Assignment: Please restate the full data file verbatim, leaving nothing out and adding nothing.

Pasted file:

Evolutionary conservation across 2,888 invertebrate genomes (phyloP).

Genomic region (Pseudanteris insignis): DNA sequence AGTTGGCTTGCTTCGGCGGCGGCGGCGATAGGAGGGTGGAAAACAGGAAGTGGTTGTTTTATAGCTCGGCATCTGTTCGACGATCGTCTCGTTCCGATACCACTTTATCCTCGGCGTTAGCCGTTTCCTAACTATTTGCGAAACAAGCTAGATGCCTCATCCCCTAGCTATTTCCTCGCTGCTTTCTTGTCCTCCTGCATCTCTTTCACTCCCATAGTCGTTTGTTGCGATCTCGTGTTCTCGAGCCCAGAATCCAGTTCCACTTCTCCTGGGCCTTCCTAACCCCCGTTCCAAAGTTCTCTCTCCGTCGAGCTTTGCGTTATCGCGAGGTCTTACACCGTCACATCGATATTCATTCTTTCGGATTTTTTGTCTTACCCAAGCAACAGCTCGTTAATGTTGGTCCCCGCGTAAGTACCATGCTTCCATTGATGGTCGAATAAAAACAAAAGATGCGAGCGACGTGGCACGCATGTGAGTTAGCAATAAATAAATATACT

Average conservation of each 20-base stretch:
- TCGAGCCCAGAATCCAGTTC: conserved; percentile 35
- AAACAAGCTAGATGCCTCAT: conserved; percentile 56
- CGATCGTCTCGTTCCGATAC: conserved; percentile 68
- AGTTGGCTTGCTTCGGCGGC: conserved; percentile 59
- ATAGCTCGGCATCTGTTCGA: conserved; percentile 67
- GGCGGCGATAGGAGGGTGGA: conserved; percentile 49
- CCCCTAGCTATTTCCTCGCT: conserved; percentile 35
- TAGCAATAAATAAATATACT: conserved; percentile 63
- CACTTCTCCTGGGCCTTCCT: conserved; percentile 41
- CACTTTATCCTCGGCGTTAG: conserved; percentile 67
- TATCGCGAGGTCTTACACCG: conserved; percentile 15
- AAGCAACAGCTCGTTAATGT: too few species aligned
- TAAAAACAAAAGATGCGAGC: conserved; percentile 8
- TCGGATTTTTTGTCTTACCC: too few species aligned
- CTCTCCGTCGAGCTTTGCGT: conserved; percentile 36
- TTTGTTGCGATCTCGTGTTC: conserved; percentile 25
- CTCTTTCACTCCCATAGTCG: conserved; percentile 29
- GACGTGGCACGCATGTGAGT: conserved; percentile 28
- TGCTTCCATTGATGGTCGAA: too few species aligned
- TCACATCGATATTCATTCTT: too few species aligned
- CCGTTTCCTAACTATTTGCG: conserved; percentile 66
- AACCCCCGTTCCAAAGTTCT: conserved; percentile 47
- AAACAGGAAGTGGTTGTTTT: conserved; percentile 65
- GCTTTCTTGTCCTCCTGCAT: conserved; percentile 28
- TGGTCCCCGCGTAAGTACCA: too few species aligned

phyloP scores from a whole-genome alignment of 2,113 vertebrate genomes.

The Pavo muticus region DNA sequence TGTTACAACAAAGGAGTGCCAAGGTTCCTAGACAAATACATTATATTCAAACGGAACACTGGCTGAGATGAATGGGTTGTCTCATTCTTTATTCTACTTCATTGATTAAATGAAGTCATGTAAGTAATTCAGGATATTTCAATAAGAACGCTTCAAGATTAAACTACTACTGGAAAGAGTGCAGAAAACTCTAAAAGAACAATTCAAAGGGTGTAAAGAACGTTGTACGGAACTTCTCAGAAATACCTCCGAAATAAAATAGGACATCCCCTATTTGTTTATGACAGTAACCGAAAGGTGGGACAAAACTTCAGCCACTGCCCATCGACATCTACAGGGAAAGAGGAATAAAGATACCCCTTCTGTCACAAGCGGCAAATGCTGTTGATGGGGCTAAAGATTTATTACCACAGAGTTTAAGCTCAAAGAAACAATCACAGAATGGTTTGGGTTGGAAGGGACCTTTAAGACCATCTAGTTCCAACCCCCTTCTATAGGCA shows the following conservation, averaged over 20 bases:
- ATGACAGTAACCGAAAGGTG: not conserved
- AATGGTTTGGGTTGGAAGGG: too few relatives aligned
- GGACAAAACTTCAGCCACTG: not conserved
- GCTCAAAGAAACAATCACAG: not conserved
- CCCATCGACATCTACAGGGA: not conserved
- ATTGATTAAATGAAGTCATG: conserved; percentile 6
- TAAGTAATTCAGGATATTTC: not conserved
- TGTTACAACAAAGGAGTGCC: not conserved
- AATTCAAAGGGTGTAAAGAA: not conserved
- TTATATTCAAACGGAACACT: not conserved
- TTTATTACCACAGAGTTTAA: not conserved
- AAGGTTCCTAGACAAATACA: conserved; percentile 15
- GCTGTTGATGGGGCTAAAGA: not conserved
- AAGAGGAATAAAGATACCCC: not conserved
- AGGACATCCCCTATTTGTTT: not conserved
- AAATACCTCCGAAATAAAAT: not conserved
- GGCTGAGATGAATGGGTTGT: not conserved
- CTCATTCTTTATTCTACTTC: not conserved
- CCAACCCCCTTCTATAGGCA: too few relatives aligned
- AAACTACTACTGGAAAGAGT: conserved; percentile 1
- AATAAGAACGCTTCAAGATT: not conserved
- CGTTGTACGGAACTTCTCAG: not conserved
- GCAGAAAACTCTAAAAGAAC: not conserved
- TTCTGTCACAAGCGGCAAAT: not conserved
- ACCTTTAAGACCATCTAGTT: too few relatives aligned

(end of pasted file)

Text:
Evolutionary conservation across 2,888 invertebrate genomes (phyloP).

Genomic region (Pseudanteris insignis): DNA sequence AGTTGGCTTGCTTCGGCGGCGGCGGCGATAGGAGGGTGGAAAACAGGAAGTGGTTGTTTTATAGCTCGGCATCTGTTCGACGATCGTCTCGTTCCGATACCACTTTATCCTCGGCGTTAGCCGTTTCCTAACTATTTGCGAAACAAGCTAGATGCCTCATCCCCTAGCTATTTCCTCGCTGCTTTCTTGTCCTCCTGCATCTCTTTCACTCCCATAGTCGTTTGTTGCGATCTCGTGTTCTCGAGCCCAGAATCCAGTTCCACTTCTCCTGGGCCTTCCTAACCCCCGTTCCAAAGTTCTCTCTCCGTCGAGCTTTGCGTTATCGCGAGGTCTTACACCGTCACATCGATATTCATTCTTTCGGATTTTTTGTCTTACCCAAGCAACAGCTCGTTAATGTTGGTCCCCGCGTAAGTACCATGCTTCCATTGATGGTCGAATAAAAACAAAAGATGCGAGCGACGTGGCACGCATGTGAGTTAGCAATAAATAAATATACT

Average conservation of each 20-base stretch:
- TCGAGCCCAGAATCCAGTTC: conserved; percentile 35
- AAACAAGCTAGATGCCTCAT: conserved; percentile 56
- CGATCGTCTCGTTCCGATAC: conserved; percentile 68
- AGTTGGCTTGCTTCGGCGGC: conserved; percentile 59
- ATAGCTCGGCATCTGTTCGA: conserved; percentile 67
- GGCGGCGATAGGAGGGTGGA: conserved; percentile 49
- CCCCTAGCTATTTCCTCGCT: conserved; percentile 35
- TAGCAATAAATAAATATACT: conserved; percentile 63
- CACTTCTCCTGGGCCTTCCT: conserved; percentile 41
- CACTTTATCCTCGGCGTTAG: conserved; percentile 67
- TATCGCGAGGTCTTACACCG: conserved; percentile 15
- AAGCAACAGCTCGTTAATGT: too few species aligned
- TAAAAACAAAAGATGCGAGC: conserved; percentile 8
- TCGGATTTTTTGTCTTACCC: too few species aligned
- CTCTCCGTCGAGCTTTGCGT: conserved; percentile 36
- TTTGTTGCGATCTCGTGTTC: conserved; percentile 25
- CTCTTTCACTCCCATAGTCG: conserved; percentile 29
- GACGTGGCACGCATGTGAGT: conserved; percentile 28
- TGCTTCCATTGATGGTCGAA: too few species aligned
- TCACATCGATATTCATTCTT: too few species aligned
- CCGTTTCCTAACTATTTGCG: conserved; percentile 66
- AACCCCCGTTCCAAAGTTCT: conserved; percentile 47
- AAACAGGAAGTGGTTGTTTT: conserved; percentile 65
- GCTTTCTTGTCCTCCTGCAT: conserved; percentile 28
- TGGTCCCCGCGTAAGTACCA: too few species aligned

phyloP scores from a whole-genome alignment of 2,113 vertebrate genomes.

The Pavo muticus region DNA sequence TGTTACAACAAAGGAGTGCCAAGGTTCCTAGACAAATACATTATATTCAAACGGAACACTGGCTGAGATGAATGGGTTGTCTCATTCTTTATTCTACTTCATTGATTAAATGAAGTCATGTAAGTAATTCAGGATATTTCAATAAGAACGCTTCAAGATTAAACTACTACTGGAAAGAGTGCAGAAAACTCTAAAAGAACAATTCAAAGGGTGTAAAGAACGTTGTACGGAACTTCTCAGAAATACCTCCGAAATAAAATAGGACATCCCCTATTTGTTTATGACAGTAACCGAAAGGTGGGACAAAACTTCAGCCACTGCCCATCGACATCTACAGGGAAAGAGGAATAAAGATACCCCTTCTGTCACAAGCGGCAAATGCTGTTGATGGGGCTAAAGATTTATTACCACAGAGTTTAAGCTCAAAGAAACAATCACAGAATGGTTTGGGTTGGAAGGGACCTTTAAGACCATCTAGTTCCAACCCCCTTCTATAGGCA shows the following conservation, averaged over 20 bases:
- ATGACAGTAACCGAAAGGTG: not conserved
- AATGGTTTGGGTTGGAAGGG: too few relatives aligned
- GGACAAAACTTCAGCCACTG: not conserved
- GCTCAAAGAAACAATCACAG: not conserved
- CCCATCGACATCTACAGGGA: not conserved
- ATTGATTAAATGAAGTCATG: conserved; percentile 6
- TAAGTAATTCAGGATATTTC: not conserved
- TGTTACAACAAAGGAGTGCC: not conserved
- AATTCAAAGGGTGTAAAGAA: not conserved
- TTATATTCAAACGGAACACT: not conserved
- TTTATTACCACAGAGTTTAA: not conserved
- AAGGTTCCTAGACAAATACA: conserved; percentile 15
- GCTGTTGATGGGGCTAAAGA: not conserved
- AAGAGGAATAAAGATACCCC: not conserved
- AGGACATCCCCTATTTGTTT: not conserved
- AAATACCTCCGAAATAAAAT: not conserved
- GGCTGAGATGAATGGGTTGT: not conserved
- CTCATTCTTTATTCTACTTC: not conserved
- CCAACCCCCTTCTATAGGCA: too few relatives aligned
- AAACTACTACTGGAAAGAGT: conserved; percentile 1
- AATAAGAACGCTTCAAGATT: not conserved
- CGTTGTACGGAACTTCTCAG: not conserved
- GCAGAAAACTCTAAAAGAAC: not conserved
- TTCTGTCACAAGCGGCAAAT: not conserved
- ACCTTTAAGACCATCTAGTT: too few relatives aligned